It’s not every day the government pays for nearly half of a new engine for a commercial boat, but that’s the case for owners of some vessels. Since 2009, over 100 fishing boats, schooners, ferries, whale watch boats, and even a tug boat have been repowered with grants from the state’s Maine Clean Marine Engine Program.
Last spring, Kevin Glover repowered his 1994 Holland 38, replacing the original 692 Detroit diesel with a new Cummins. For Glover, a lobsterman out of Owls Head, upgrading the old, out of date engine was important. He likes his boat, how it handles, and wanted to put in an engine that would serve him well into future.
Glover said his old engine was “getting harder to get parts for, harder to work on, it wasn’t economical, and it consumed more fuel.”
When you rely on your engine to make your living, reliability is important. “Missing two or three days at the height of the season hurts,” he said. “You have to go when the getting is good.” The new engine is going to have a lot less down time and need minimal repairs. And with the new engine, Glover’s fuel is consumption down 10 percent to 12 percent.
The program funds up to 40 percent of the purchase and installation of a new engine that meets federal Environmental Protection Agency standards. Maine’s Department of Environmental Protection developed the program using Diesel Emission Reduction Act funding from the EPA. The Clean Marine Engine Program was the first in the nation to specifically target older marine engines.
To date, $2 million has been spent to repower over 100 vessels, thereby reducing harmful exhaust emissions by 54.16 tons per year of nitrogen oxide and 3.63 tons per year of diesel particulate matter.
Nitrogen oxide contributes to the formation of ground level ozone which can irritate the respiratory system and diesel particulate emissions contribute to respiratory and cardiovascular illnesses. Diesel exhaust is also a known carcinogen and prolonged exposure has been linked to increased rates of lung cancer.
“The Clean Marine Engine Program has been a successful and popular program that benefits both air quality, fishermen, and boatyards,” said Lynne Cayting, who developed and runs the program. “DEP in partnership with Maine Marine Trades Association have promoted early replacement of diesel engines before the end of their useful life to accelerate engine turnover and reduce harmful exhaust emissions.”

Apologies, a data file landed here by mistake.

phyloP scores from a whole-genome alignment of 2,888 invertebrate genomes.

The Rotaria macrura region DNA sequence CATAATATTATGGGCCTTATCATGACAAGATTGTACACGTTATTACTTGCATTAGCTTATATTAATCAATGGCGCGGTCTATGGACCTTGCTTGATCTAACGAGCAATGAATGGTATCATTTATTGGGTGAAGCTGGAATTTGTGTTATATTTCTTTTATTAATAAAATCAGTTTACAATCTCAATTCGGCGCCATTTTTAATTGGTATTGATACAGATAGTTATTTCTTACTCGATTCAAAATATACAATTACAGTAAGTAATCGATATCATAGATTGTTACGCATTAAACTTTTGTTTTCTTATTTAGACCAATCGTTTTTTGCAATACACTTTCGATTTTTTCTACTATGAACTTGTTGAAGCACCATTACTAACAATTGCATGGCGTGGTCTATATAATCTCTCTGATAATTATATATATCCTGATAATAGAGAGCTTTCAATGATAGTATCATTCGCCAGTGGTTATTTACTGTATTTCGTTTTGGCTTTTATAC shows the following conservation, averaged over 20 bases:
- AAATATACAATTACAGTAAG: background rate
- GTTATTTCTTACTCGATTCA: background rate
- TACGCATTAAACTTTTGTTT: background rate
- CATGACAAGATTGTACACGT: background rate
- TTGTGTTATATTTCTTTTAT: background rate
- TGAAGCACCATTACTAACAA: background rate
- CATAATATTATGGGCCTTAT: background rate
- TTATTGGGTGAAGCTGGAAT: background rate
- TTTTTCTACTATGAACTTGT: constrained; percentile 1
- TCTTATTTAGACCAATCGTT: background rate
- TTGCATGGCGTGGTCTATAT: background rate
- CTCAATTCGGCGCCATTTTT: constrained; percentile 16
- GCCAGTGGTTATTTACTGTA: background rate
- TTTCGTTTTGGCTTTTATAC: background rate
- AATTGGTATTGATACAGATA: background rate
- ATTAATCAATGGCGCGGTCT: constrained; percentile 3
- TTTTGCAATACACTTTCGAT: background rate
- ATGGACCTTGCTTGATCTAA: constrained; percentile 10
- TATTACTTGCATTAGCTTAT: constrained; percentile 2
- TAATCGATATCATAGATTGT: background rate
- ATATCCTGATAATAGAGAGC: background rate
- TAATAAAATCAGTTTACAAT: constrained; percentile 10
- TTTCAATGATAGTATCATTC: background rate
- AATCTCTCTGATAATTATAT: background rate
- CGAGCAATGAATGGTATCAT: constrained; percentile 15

Since this program is focused on air quality improvements, the requirements are designed to ensure the cost effectiveness of the emission reductions which means that some engines are not eligible. The engine must have at least three more years of useful life before it is scheduled to be repowered or replaced. An accurate cost estimate for the new engine and installation as well as an annual fuel bill also are required. Finally, working with a boatyard ensures the old engine is properly destroyed and the paperwork is in order.
“A big focus for this program is anybody who has 2-cycle or tier 0 engines. Repowering these engines really makes a big difference on the impact to the environment,” said Greg Sanborn, the service manager at Billings Diesel and Marine Services in Stonington.
Glover worked with Journey’s End Marina in Rockland and DEP to complete the paperwork. Sanborn, who has helped with almost 30 repowers, said the process is not difficult.
“The way this program has been implemented, the application is easy. It is not a difficult form. It’s a great program and the funding has worked well.”
Depending on the size, an engine for a lobster boat costs between $40,000 and $80,000. The cost of installation varies but typically is an additional $25,000 to $40,000. It is common for owners to have other work done while the boat is being repowered, such as replacing the stuffing box, shaft, or hydraulic systems.
In 2018, the program will see more available funding because of how Maine is spending its share of the Volkswagen Diesel Emissions Settlement. More information on the Clean Marine Engine Program can be found on Maine DEP’s website and information about the Volkswagen Diesel Emissions Settlement can be found on Maine DOT’s website.
Nick Battista is policy director for the Island Institute, publisher of The Working Waterfront.